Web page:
In the afternoon we’ll likely bird the northern edge of Lake St Lucia which has great wetland and sand forest birding. Here we’ll hope for specials such as Rosy-throated Longclaw, Gorgeous Bushshrike, Eastern Nicator and an assortment of waterbirds, and perhaps any rarities which are often on offer in the area.
We’ll then proceed to our overnight accommodation, set within Kuleni Game Park.
Day 5. Mkhuze Game Reserve birding
Again, we have a very early start and head to Mkhuze Game Reserve where we’ll spend the day enjoying the birds and wildlife of this fantastic reserve. Mkhuze is a mega-diverse part of the world, and our bird list should also include a spectacular number of more common bushveld birds in addition to the very localized species which are our main targets. Here too a range of mammal species can be enjoyed, including Nyala and the rarely seen Suni.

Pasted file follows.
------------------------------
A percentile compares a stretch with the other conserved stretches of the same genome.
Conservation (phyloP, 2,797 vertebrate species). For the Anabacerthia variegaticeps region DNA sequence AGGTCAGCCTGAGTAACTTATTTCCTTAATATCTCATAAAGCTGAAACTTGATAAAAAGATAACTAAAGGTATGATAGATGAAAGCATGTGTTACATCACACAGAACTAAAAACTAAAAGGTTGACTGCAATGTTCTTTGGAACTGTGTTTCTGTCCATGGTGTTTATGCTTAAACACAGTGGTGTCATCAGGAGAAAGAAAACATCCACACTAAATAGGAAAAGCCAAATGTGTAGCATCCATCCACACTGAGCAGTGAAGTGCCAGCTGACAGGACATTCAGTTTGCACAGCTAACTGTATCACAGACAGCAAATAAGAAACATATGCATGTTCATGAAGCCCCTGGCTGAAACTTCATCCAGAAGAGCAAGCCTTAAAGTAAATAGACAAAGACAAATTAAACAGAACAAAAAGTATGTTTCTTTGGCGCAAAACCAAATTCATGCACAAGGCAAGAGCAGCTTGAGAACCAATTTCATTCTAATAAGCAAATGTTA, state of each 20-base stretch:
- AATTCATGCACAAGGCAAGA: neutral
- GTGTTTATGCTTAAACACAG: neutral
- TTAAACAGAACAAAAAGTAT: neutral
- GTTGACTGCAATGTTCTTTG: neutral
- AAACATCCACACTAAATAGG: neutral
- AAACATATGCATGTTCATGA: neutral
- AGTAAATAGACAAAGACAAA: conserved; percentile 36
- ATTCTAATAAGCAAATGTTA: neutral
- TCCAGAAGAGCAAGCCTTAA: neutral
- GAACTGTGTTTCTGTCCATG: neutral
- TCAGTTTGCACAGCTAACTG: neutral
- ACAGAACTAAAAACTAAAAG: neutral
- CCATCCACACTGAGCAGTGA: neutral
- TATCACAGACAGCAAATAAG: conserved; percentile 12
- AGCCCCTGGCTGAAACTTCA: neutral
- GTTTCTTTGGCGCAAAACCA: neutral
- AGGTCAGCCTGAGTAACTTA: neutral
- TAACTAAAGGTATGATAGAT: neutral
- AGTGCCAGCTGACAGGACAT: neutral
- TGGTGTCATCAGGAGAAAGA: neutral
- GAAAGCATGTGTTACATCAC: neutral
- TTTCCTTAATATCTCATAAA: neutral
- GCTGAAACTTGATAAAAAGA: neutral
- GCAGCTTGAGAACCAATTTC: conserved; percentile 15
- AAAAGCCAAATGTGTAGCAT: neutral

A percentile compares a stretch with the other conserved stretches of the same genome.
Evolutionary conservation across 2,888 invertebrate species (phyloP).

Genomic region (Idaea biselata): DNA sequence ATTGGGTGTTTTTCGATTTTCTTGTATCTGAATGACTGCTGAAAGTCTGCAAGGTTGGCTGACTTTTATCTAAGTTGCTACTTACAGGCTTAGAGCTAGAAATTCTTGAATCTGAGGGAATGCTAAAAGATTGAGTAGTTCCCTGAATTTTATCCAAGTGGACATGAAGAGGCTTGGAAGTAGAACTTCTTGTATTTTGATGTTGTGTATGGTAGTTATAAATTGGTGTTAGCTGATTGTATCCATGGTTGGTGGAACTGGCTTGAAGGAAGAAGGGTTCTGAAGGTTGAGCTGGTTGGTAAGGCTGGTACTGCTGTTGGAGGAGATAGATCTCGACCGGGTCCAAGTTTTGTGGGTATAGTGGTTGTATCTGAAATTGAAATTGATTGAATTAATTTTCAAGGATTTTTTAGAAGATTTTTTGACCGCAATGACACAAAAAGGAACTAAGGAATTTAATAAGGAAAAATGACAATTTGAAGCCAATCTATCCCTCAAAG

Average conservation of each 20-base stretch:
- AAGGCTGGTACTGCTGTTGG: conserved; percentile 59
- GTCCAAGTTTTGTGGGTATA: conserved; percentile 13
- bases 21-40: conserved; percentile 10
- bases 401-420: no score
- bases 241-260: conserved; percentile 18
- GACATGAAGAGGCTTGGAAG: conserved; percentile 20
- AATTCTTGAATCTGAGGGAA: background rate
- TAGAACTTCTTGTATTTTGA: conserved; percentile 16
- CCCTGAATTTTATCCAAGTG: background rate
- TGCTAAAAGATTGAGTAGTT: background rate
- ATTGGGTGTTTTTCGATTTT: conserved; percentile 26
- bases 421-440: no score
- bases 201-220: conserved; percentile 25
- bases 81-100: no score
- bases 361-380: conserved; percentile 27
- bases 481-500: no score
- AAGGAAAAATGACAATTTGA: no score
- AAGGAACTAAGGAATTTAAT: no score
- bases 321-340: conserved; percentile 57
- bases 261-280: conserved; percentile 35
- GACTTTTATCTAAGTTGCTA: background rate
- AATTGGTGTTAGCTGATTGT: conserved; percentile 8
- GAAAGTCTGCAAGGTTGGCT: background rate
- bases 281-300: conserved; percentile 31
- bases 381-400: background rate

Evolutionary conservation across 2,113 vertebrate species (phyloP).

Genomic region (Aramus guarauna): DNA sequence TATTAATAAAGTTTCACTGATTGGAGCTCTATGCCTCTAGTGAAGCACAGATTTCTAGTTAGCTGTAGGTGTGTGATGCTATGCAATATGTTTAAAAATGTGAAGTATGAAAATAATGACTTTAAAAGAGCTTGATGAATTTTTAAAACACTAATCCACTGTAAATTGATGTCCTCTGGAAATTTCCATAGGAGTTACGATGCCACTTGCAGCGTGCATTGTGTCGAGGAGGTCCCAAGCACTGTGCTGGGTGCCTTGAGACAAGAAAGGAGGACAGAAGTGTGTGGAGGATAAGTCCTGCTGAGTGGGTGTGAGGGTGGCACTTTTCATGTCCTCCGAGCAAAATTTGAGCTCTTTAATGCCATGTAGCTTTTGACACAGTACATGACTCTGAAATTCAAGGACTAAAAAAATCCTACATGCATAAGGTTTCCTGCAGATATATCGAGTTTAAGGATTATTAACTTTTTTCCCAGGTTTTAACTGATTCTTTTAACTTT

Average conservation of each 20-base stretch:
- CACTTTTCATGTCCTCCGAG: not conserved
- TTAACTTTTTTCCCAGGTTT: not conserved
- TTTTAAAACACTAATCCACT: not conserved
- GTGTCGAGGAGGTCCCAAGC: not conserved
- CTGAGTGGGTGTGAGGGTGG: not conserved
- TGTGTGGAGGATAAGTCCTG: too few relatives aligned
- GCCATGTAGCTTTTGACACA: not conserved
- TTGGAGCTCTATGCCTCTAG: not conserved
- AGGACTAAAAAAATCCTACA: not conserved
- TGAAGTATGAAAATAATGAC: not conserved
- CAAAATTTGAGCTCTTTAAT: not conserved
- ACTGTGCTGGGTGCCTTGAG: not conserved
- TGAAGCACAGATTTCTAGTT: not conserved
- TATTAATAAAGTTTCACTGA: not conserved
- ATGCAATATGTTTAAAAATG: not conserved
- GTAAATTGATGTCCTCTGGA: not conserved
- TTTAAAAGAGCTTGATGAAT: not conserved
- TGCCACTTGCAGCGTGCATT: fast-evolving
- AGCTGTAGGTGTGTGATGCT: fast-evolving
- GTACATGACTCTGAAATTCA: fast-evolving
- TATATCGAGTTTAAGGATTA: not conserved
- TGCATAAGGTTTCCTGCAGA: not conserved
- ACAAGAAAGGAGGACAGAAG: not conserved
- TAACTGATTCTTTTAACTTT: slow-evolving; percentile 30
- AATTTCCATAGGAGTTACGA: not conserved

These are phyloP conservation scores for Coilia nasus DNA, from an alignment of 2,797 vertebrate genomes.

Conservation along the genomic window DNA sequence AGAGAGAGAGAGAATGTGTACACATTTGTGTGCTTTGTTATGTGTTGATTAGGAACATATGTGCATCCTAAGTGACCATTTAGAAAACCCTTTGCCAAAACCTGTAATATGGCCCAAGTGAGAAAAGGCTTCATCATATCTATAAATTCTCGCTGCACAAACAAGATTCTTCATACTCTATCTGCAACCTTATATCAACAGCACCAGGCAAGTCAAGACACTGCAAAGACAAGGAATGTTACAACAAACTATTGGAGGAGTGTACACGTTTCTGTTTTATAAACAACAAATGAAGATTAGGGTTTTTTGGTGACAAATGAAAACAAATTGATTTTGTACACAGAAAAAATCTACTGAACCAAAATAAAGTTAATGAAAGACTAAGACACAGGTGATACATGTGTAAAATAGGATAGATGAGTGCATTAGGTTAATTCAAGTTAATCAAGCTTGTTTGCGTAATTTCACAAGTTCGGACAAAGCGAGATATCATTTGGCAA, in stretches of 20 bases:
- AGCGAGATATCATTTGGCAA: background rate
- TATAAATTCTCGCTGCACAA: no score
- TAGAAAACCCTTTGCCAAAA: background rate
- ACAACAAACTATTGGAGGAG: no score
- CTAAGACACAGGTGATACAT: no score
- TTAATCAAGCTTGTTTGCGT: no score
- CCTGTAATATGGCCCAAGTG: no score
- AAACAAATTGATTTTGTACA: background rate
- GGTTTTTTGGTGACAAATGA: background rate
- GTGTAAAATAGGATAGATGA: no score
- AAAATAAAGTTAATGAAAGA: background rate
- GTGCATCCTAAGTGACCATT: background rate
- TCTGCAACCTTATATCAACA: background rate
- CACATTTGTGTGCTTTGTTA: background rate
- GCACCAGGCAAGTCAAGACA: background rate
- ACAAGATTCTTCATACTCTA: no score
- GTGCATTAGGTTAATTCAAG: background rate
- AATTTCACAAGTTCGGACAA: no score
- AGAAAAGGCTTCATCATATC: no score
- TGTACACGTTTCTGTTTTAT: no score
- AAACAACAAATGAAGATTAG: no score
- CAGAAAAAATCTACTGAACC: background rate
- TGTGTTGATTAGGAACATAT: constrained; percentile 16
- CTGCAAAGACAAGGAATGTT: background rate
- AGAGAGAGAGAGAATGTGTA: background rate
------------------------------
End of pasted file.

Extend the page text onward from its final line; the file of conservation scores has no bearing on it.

At Mkhuze we can find the endemic Neergaard’s Sunbird, but there is also a rich haul of species such as Pink-throated Twinspot, Crested Guineafowl, Eastern Nicator, Stierling’s Wren-Warbler, Woodland Kingfisher, Bearded Woodpecker, Burnt-necked Eremomela, and Black-bellied Bustard.
African Broadbill occurs in low densities in northern Zululand.
On our way back to our accommodation in the afternoon we will bird Muzi Swamps which often shelters Goliath Heron, Black Heron, Saddle-billed Stork (uncommon), African Openbill, and Blue-cheeked Bee-eater.
Day 6. Kuleni Game Park birding and departure for Wakkerstroom
We will have the morning to hopefully mop up on any specials we may still be missing and will then either depart for our Highveld Extension in Wakkerstroom or organize transfers back to Durban for your evening flights.